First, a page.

For Michaels, video production was much more amenable to traditional forms of communication based on orality than were alphabetic writing and literacy. Working in the same community a decade later, Hinkson points to some of the limitations of an approach which failed to account for the significant changes in Warlpiri sociality that were taking place as the effects of settlement and globalisation penetrated local Aboriginal lifeworlds and people developed new technological mechanisms to maintain and reproduce social relationships ibid: Indigenous self-representations in the media thus play an important role in challenging existing images of their cultures made by generations of non-Aboriginal others; they are also used to invest the public space with culturally meaningful content.

Since the early s, the participation of indigenous people in key creative roles in Australian film and television projects has gathered considerable momentum Screen Australia, Indigenous participation in the Internet can be interpreted as an extension of this representational politics. These relatively affordable new generation phones, equipped with cameras, web browsers and blue toothing devices, have enabled unprecedented levels of media recordings and content sharing among young people and groups of kin.

Many Indigenous Australians from remote communities are now using their phones to record various aspects of their lives. People also share photographs, videos and music on social networking services such as Facebook or AirG Diva chat. In Arnhem Land, pre-paid phones can now be purchased in the community stores and phone credits are bought, sold and exchanged among families and clan-groups.

Indeed this mobile phone culture, particularly but not exclusively popular among the youth, can be said to produce new creative forms of social connectivity see Musharbash, ; Kral, As a result of these technological developments, the media landscape has changed dramatically in Australia, as it is the case elsewhere in the world.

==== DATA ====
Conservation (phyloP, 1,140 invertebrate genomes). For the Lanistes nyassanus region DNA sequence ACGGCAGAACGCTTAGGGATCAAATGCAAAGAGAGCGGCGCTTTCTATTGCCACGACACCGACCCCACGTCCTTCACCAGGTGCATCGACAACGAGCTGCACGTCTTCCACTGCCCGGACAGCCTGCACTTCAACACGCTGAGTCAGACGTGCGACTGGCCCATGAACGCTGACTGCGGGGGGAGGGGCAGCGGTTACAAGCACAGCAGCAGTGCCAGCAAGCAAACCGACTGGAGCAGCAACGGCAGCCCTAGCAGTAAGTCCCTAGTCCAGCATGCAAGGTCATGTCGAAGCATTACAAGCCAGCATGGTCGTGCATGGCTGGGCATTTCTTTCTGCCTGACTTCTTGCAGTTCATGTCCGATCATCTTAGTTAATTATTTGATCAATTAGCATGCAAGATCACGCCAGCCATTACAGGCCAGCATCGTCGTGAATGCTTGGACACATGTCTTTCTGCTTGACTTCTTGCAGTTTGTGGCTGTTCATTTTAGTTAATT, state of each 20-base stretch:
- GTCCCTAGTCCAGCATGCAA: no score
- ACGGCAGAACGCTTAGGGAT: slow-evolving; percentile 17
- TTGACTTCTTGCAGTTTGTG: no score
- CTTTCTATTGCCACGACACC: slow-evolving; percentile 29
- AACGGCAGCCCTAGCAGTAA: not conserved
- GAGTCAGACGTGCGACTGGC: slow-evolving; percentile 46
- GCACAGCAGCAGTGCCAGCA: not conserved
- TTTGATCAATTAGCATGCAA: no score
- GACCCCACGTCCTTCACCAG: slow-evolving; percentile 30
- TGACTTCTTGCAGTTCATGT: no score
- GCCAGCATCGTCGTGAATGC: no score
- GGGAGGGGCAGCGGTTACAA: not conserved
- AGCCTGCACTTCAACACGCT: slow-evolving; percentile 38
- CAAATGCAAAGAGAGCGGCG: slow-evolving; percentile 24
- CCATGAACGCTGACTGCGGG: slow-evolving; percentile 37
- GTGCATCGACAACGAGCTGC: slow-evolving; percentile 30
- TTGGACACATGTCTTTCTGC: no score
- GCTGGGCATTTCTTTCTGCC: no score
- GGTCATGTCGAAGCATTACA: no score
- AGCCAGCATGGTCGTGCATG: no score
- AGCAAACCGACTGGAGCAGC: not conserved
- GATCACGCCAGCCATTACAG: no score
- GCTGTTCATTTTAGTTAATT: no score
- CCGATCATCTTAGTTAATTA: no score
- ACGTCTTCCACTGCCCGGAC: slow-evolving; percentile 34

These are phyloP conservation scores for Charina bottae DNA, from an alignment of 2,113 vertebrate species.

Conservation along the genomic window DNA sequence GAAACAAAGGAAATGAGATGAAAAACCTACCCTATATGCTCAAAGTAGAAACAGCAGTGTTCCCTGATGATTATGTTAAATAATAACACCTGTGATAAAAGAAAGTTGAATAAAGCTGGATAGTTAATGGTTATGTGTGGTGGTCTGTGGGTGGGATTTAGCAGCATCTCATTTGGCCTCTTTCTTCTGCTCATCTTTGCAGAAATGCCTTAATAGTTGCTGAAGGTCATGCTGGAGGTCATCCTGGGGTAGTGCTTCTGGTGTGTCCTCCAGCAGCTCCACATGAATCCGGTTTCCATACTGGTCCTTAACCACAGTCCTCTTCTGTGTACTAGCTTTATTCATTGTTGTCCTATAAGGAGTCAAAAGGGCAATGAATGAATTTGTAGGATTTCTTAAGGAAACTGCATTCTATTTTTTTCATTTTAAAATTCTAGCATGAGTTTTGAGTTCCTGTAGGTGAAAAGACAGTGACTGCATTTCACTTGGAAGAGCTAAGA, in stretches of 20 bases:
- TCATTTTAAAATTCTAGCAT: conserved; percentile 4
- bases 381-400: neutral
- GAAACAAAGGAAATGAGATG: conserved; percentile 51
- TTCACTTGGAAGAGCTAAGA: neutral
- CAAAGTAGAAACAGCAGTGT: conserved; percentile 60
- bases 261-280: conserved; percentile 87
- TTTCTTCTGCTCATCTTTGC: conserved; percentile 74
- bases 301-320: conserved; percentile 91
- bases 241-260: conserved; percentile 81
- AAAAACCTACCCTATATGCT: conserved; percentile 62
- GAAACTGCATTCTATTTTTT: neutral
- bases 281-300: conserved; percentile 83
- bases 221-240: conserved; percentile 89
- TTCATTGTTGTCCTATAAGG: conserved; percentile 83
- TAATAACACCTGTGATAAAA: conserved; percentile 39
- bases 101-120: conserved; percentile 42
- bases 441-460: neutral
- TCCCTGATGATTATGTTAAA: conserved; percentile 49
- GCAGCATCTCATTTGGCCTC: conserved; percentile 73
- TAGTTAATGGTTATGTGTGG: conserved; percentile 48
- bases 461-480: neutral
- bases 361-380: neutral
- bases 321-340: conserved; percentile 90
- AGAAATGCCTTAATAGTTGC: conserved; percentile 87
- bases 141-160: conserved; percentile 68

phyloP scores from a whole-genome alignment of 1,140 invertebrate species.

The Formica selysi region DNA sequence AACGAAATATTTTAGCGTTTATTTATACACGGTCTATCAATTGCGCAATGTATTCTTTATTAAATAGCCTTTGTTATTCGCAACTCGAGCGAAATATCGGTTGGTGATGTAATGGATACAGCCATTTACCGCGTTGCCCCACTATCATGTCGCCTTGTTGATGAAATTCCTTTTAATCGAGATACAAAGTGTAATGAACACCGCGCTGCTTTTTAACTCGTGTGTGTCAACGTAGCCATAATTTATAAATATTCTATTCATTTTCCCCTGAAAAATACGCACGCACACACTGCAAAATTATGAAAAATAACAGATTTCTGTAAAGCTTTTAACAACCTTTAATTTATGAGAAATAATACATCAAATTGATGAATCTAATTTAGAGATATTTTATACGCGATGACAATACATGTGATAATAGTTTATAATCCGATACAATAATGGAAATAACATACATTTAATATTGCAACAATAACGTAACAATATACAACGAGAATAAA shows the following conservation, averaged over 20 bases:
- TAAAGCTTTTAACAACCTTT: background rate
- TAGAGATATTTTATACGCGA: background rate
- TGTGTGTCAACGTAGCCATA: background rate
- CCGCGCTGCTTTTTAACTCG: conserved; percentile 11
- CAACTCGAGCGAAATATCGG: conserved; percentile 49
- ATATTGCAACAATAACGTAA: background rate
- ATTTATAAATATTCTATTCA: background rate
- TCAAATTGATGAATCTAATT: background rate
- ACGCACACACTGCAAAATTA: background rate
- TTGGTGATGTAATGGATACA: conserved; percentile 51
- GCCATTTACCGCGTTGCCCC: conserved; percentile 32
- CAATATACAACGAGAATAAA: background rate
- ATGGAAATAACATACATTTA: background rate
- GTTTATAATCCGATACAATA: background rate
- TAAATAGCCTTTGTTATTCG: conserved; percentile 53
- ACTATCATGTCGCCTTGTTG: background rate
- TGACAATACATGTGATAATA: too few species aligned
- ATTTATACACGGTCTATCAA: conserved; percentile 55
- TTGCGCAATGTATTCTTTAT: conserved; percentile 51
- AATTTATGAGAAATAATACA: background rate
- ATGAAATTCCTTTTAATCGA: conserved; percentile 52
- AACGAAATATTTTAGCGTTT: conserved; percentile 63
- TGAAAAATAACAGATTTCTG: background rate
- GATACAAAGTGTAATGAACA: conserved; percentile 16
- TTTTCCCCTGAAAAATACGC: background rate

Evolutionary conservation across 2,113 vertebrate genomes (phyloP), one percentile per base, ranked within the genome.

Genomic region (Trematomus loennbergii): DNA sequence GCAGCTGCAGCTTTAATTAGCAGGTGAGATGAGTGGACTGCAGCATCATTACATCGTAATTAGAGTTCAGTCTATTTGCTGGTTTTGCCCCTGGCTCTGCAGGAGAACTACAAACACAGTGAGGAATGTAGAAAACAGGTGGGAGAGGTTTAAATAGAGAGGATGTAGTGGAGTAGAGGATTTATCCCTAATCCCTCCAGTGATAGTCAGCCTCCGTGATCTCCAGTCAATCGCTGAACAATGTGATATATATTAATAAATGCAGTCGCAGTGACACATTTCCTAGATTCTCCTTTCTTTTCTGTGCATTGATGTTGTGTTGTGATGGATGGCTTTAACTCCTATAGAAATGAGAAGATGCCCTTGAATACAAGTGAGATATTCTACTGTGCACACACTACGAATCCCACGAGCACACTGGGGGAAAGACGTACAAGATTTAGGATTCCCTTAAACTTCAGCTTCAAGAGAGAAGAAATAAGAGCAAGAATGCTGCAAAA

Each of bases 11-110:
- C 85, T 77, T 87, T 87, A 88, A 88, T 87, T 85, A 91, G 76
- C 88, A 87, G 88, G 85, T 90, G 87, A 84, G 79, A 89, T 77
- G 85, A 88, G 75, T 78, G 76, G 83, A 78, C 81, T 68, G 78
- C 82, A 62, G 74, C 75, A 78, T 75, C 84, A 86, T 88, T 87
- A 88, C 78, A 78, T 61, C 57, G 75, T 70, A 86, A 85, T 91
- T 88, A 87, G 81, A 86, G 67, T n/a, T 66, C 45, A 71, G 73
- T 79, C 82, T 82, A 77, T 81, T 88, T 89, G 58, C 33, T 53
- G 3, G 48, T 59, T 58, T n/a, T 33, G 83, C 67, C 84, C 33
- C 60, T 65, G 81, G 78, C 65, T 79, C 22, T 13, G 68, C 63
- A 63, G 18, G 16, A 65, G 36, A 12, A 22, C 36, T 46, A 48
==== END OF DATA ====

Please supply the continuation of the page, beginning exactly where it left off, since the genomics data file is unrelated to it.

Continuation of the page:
Rather than the emission of a message from one to many which defined earlier regimes, mass self-communication is characterised by interactive, horizontal and largely uncontrolled networks that can convey messages from many to many , in real or in chosen time Castells, Indeed, as media theorist John Thompson wrote in the mids:. The struggle to make oneself heard or seen … is not a peripheral aspect of the social and political upheavals of the modern world; on the contrary, it is central to them.

The decade spanning from the mids to the mid s saw the advent of social media across the globe, enabling an unprecedented move towards user-generated content. This new visibility is characterised by its open-endedness and the much wider range of people it concerns. Moving outside of the institutions and agencies that formerly provided for the bulk of online content, the social media revolution has become a grass-roots phenomena as the Arab Spring or the Indignados protest movement in Spain have recently demonstrated.

What the Intervention has done is that it has disempowered people, the Yolngu people, it has put a negative image of Yolngu people. What we are asking through this is for both of us to see from another perspective.

Shimmering Screens: Making Media in an Aboriginal Community (Visible Evidence)

A perspective that is full of grace, a perspective that is full of richness, when we come together and unite as one. Unlike in former predominantly one-directional approaches, participatory media enable consumers to become producers of content. Lessig argues that the birth of YouTube, in , marked the beginning of this global movement towards a RW creativity and the formation of RW communities of users.

This particular history can be said to derive its origins from the seasonal transactions that took place since pre-colonial times between northern Australian indigenous groups and seafaring fishing crews from Port Makassar Sulawesi , who, in exchange for their right to use natural resources, traded items such as tobacco, rice and metal tools see MacKnight, ; McIntosh, These exchanges and influences are manifest in domains as diverse as technology, cosmology, language, ritual performance and the arts.

For Australian anthropologist Ronald Berndt , who began fieldwork shortly after the end of the Second World War, as mission settlement was still in progress in the region, this historical relation with the Macassans — which was stopped in — provided the Yolngu with a conceptual framework for dealing with the later changes that impinged onto their lifeworlds.